SWHR

Noninvasive Prenatal Screening Resource Guide for Women

Screening for genetic conditions can be done using a number of different methods and at different time points in a person’s life, depending on the type of condition being screened. However, genetic screening is often associated with pregnancy and childbirth. Different genetic screenings available before, during, and after pregnancy each offer unique insights.

Noninvasive prenatal screening (NIPS) is used to assess the risk of chromosomal aneuploidy – an irregular number of chromosomes – in the developing baby in the womb. NIPS (also referred to as cfDNA screening) can be performed as early as 10 weeks into a pregnancy and is considered noninvasive because the required blood draw poses minimal to no risk to mother or baby.

Even though the process is simple, NIPS should only be done after a woman is provided education and information about the process, risks, and benefits of NIPS, and gives her informed consent to proceed. This guide created by the Society for Women’s Health Research (SWHR) aims to provide essential information for understanding NIPS so that women may have informed conversations with their providers before undergoing prenatal genetic screening: Noninvasive Prenatal Screening Resource Guide for Women.

The resource guide explores which genetic conditions can be screened by NIPS, navigating the NIPS process, tips for talking with a health care provider about NIPS and follow-up diagnostic tests, a patient checklist, and key genetic screening terms and resources to support individuals on their pregnancy health care journey.

Remember: Screening is not the same as diagnostic testing. Genetic screening results cannot provide a definitive diagnosis. NIPS results can provide information about the potential for your baby to have certain genetic conditions, and should be followed up with diagnostic tests as needed.

DOWNLOAD THE NIPS RESOURCE GUIDE

 

Screening for genetic conditions can be done using a number of different methods and at different time points in a person’s life, depending on the type of condition being screened. However, genetic screening is often associated with pregnancy and childbirth. Different genetic screenings available before, during, and after pregnancy each offer unique insights.

Noninvasive prenatal screening (NIPS) is used to assess the risk of chromosomal aneuploidy – an irregular number of chromosomes – in the developing baby in the womb. NIPS (also referred to as cfDNA screening) can be performed as early as 10 weeks into a pregnancy and is considered noninvasive because the required blood draw poses minimal to no risk to mother or baby.

Even though the process is simple, NIPS should only be done after a woman is provided education and information about the process, risks, and benefits of NIPS, and gives her informed consent to proceed. This guide created by the Society for Women’s Health Research (SWHR) aims to provide essential information for understanding NIPS so that women may have informed conversations with their providers before undergoing prenatal genetic screening: Noninvasive Prenatal Screening Resource Guide for Women.

The resource guide explores which genetic conditions can be screened by NIPS, navigating the NIPS process, tips for talking with a health care provider about NIPS and follow-up diagnostic tests, a patient checklist, and key genetic screening terms and resources to support individuals on their pregnancy health care journey.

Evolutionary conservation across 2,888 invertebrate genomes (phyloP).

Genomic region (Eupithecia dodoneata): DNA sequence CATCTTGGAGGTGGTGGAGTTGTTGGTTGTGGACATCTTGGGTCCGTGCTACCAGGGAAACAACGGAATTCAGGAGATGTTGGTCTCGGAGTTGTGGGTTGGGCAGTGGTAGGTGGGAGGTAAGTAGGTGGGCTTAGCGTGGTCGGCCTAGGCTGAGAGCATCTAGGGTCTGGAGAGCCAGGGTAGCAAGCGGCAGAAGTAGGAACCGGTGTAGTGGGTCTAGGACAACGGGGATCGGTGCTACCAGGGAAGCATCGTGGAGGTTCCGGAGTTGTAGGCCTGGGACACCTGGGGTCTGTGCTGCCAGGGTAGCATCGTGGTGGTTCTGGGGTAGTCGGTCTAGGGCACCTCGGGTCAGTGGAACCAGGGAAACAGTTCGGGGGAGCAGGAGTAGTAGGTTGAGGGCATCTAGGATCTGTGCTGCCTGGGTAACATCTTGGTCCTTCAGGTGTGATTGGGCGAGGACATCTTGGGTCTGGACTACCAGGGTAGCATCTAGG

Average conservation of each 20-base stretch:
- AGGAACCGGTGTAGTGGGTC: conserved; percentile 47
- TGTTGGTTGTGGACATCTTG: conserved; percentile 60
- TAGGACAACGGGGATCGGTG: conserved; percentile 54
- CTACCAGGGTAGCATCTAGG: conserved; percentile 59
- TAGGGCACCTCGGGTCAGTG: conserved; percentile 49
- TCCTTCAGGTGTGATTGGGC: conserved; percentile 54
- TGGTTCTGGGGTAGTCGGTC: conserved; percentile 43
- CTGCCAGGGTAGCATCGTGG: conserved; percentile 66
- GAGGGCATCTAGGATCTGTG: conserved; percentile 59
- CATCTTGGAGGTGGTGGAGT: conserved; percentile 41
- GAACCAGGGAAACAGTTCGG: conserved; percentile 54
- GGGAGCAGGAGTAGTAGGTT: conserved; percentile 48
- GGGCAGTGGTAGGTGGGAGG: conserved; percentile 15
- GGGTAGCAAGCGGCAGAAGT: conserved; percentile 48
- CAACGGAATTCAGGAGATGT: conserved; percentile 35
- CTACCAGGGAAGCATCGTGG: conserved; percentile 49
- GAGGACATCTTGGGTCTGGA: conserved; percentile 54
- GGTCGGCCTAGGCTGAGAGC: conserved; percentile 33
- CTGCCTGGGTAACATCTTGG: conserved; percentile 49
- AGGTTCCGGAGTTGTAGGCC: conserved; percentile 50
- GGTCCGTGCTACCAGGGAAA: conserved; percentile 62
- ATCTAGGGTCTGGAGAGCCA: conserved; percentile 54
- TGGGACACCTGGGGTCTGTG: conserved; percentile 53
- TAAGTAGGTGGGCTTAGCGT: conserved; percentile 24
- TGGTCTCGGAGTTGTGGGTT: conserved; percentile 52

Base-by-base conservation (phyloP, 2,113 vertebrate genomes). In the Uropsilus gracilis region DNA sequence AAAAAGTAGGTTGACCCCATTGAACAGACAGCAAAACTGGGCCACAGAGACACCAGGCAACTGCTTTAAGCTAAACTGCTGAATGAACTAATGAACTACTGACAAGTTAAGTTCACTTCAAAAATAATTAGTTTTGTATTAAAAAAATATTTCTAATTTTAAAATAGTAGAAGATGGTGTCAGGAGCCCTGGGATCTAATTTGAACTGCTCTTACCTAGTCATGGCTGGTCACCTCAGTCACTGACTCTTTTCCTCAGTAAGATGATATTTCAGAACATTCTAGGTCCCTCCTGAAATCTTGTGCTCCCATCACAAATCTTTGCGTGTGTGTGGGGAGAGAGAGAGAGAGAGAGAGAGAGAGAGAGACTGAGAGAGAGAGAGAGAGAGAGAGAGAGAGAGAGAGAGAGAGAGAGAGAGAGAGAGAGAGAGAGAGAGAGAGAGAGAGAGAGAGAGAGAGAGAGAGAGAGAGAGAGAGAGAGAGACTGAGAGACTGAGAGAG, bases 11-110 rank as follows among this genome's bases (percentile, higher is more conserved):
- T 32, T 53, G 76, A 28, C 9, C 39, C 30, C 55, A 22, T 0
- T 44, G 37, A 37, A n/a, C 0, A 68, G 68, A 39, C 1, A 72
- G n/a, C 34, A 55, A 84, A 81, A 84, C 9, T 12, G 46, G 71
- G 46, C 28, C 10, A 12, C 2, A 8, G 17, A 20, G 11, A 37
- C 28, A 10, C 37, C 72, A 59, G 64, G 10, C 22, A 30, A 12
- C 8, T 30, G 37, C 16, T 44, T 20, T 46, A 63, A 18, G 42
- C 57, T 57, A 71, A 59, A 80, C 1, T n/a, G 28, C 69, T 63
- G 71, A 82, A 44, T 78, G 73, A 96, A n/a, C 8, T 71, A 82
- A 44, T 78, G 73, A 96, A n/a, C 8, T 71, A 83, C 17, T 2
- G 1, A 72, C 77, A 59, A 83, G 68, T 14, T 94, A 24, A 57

Remember: Screening is not the same as diagnostic testing. Genetic screening results cannot provide a definitive diagnosis. NIPS results can provide information about the potential for your baby to have certain genetic conditions, and should be followed up with diagnostic tests as needed.

DOWNLOAD THE NIPS RESOURCE GUIDE

 

What’s in the Guide?

Learn more by checking out the guide Key Terms and Resources & References sections.

This resource guide is part of SWHR’s Noninvasive Prenatal Screening Program, launched in 2021 to address both barriers to access and reducing health disparities related to preconception and prenatal genetic screening for women. The program engages genetic counselors and clinicians, medical professional society leaders, patients and patient advocates, diagnostic company scientists, and health care decision-makers to explore strategies to address knowledge gaps, unmet patient needs, and relevant policies that present barriers to equitable and quality care for women surrounding genetic screening.

This document is intended to serve as an educational and informative resource and is not intended or implied to serve as a substitute for medical or professional advice. The Society for Women’s Health Research does not make medical, diagnosis, or treatment recommendations, nor does it endorse or promote specific screening or diagnostic tests. Patients and consumers should confirm information and consult a professional health care provider to determine individual needs. The Society will not be liable for any direct, indirect, or other damages arising therefrom.  

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Sponsor

SWHR’s Noninvasive Prenatal Screening Program is supported by an educational sponsorship from Illumina, Inc. SWHR maintains editorial control and independence over educational content.

This material was created by the Society for Women’s Health Research (SWHR) and is intended to serve as a public educational and informative resource. This material may be cited or shared on external channels, websites, and blogs, with attribution given to SWHR, or printed and displayed in its original formatted version. SWHR encourages the sharing and reposting of its content in order to spread awareness around women’s health issues. For specific questions about sharing SWHR content, please reach out to communications@swhr.org